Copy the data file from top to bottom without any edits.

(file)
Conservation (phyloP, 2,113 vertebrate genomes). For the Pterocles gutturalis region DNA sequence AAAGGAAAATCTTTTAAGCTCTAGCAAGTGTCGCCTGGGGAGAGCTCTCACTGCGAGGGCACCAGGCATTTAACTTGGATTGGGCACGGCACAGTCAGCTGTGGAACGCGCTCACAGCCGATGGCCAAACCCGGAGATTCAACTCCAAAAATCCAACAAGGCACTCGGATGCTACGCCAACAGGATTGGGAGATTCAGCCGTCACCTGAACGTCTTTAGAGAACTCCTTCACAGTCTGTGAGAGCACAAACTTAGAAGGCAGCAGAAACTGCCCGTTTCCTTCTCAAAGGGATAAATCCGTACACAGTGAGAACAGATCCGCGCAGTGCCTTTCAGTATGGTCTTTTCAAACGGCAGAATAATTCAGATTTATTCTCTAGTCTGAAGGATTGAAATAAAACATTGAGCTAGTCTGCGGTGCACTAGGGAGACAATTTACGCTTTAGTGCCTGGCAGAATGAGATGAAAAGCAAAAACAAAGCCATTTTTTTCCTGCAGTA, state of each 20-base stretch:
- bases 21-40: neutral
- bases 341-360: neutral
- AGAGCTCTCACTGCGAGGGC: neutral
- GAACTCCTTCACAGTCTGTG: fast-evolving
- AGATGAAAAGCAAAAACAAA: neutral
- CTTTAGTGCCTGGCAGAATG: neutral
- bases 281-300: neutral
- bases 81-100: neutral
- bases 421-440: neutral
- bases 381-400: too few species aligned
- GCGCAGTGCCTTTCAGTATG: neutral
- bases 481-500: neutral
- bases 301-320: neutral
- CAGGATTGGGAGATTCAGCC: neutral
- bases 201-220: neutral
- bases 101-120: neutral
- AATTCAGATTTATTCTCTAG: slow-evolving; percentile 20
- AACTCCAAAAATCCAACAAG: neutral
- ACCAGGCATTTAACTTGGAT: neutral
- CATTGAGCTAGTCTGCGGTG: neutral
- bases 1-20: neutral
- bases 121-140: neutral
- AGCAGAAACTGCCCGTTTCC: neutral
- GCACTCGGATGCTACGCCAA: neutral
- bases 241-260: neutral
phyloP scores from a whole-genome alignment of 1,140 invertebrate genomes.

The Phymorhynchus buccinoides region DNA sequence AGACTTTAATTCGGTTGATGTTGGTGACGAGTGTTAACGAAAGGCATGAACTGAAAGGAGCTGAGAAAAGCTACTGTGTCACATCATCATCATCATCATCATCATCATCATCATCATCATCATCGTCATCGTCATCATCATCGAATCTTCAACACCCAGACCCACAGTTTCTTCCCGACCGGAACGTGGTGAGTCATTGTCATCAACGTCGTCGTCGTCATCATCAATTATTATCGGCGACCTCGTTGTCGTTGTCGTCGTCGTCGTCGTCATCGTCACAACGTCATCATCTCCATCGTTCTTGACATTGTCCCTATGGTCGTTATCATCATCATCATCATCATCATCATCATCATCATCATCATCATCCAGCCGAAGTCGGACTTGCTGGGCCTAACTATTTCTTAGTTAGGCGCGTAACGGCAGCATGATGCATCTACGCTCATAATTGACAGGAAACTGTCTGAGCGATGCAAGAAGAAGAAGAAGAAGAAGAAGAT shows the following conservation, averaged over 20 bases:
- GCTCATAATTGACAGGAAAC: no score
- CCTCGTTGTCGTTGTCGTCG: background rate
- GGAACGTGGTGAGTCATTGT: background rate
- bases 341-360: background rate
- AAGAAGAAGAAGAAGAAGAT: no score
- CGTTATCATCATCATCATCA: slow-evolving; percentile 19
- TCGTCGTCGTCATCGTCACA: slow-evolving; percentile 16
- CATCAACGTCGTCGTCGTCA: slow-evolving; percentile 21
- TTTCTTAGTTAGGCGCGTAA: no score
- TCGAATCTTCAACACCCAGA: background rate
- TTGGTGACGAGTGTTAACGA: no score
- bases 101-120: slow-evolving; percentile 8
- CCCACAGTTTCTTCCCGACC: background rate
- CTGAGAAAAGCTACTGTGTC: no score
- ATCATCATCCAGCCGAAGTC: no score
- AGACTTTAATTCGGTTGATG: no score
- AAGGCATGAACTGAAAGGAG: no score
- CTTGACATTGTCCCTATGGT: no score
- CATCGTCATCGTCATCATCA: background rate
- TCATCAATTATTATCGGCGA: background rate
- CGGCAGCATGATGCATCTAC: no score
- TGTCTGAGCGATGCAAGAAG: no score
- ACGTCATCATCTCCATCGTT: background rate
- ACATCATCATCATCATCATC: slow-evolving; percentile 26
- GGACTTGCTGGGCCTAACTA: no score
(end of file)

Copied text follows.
Conservation (phyloP, 2,113 vertebrate genomes). For the Pterocles gutturalis region DNA sequence AAAGGAAAATCTTTTAAGCTCTAGCAAGTGTCGCCTGGGGAGAGCTCTCACTGCGAGGGCACCAGGCATTTAACTTGGATTGGGCACGGCACAGTCAGCTGTGGAACGCGCTCACAGCCGATGGCCAAACCCGGAGATTCAACTCCAAAAATCCAACAAGGCACTCGGATGCTACGCCAACAGGATTGGGAGATTCAGCCGTCACCTGAACGTCTTTAGAGAACTCCTTCACAGTCTGTGAGAGCACAAACTTAGAAGGCAGCAGAAACTGCCCGTTTCCTTCTCAAAGGGATAAATCCGTACACAGTGAGAACAGATCCGCGCAGTGCCTTTCAGTATGGTCTTTTCAAACGGCAGAATAATTCAGATTTATTCTCTAGTCTGAAGGATTGAAATAAAACATTGAGCTAGTCTGCGGTGCACTAGGGAGACAATTTACGCTTTAGTGCCTGGCAGAATGAGATGAAAAGCAAAAACAAAGCCATTTTTTTCCTGCAGTA, state of each 20-base stretch:
- bases 21-40: neutral
- bases 341-360: neutral
- AGAGCTCTCACTGCGAGGGC: neutral
- GAACTCCTTCACAGTCTGTG: fast-evolving
- AGATGAAAAGCAAAAACAAA: neutral
- CTTTAGTGCCTGGCAGAATG: neutral
- bases 281-300: neutral
- bases 81-100: neutral
- bases 421-440: neutral
- bases 381-400: too few species aligned
- GCGCAGTGCCTTTCAGTATG: neutral
- bases 481-500: neutral
- bases 301-320: neutral
- CAGGATTGGGAGATTCAGCC: neutral
- bases 201-220: neutral
- bases 101-120: neutral
- AATTCAGATTTATTCTCTAG: slow-evolving; percentile 20
- AACTCCAAAAATCCAACAAG: neutral
- ACCAGGCATTTAACTTGGAT: neutral
- CATTGAGCTAGTCTGCGGTG: neutral
- bases 1-20: neutral
- bases 121-140: neutral
- AGCAGAAACTGCCCGTTTCC: neutral
- GCACTCGGATGCTACGCCAA: neutral
- bases 241-260: neutral
phyloP scores from a whole-genome alignment of 1,140 invertebrate genomes.

The Phymorhynchus buccinoides region DNA sequence AGACTTTAATTCGGTTGATGTTGGTGACGAGTGTTAACGAAAGGCATGAACTGAAAGGAGCTGAGAAAAGCTACTGTGTCACATCATCATCATCATCATCATCATCATCATCATCATCATCATCGTCATCGTCATCATCATCGAATCTTCAACACCCAGACCCACAGTTTCTTCCCGACCGGAACGTGGTGAGTCATTGTCATCAACGTCGTCGTCGTCATCATCAATTATTATCGGCGACCTCGTTGTCGTTGTCGTCGTCGTCGTCGTCATCGTCACAACGTCATCATCTCCATCGTTCTTGACATTGTCCCTATGGTCGTTATCATCATCATCATCATCATCATCATCATCATCATCATCATCATCCAGCCGAAGTCGGACTTGCTGGGCCTAACTATTTCTTAGTTAGGCGCGTAACGGCAGCATGATGCATCTACGCTCATAATTGACAGGAAACTGTCTGAGCGATGCAAGAAGAAGAAGAAGAAGAAGAAGAT shows the following conservation, averaged over 20 bases:
- GCTCATAATTGACAGGAAAC: no score
- CCTCGTTGTCGTTGTCGTCG: background rate
- GGAACGTGGTGAGTCATTGT: background rate
- bases 341-360: background rate
- AAGAAGAAGAAGAAGAAGAT: no score
- CGTTATCATCATCATCATCA: slow-evolving; percentile 19
- TCGTCGTCGTCATCGTCACA: slow-evolving; percentile 16
- CATCAACGTCGTCGTCGTCA: slow-evolving; percentile 21
- TTTCTTAGTTAGGCGCGTAA: no score
- TCGAATCTTCAACACCCAGA: background rate
- TTGGTGACGAGTGTTAACGA: no score
- bases 101-120: slow-evolving; percentile 8
- CCCACAGTTTCTTCCCGACC: background rate
- CTGAGAAAAGCTACTGTGTC: no score
- ATCATCATCCAGCCGAAGTC: no score
- AGACTTTAATTCGGTTGATG: no score
- AAGGCATGAACTGAAAGGAG: no score
- CTTGACATTGTCCCTATGGT: no score
- CATCGTCATCGTCATCATCA: background rate
- TCATCAATTATTATCGGCGA: background rate
- CGGCAGCATGATGCATCTAC: no score
- TGTCTGAGCGATGCAAGAAG: no score
- ACGTCATCATCTCCATCGTT: background rate
- ACATCATCATCATCATCATC: slow-evolving; percentile 26
- GGACTTGCTGGGCCTAACTA: no score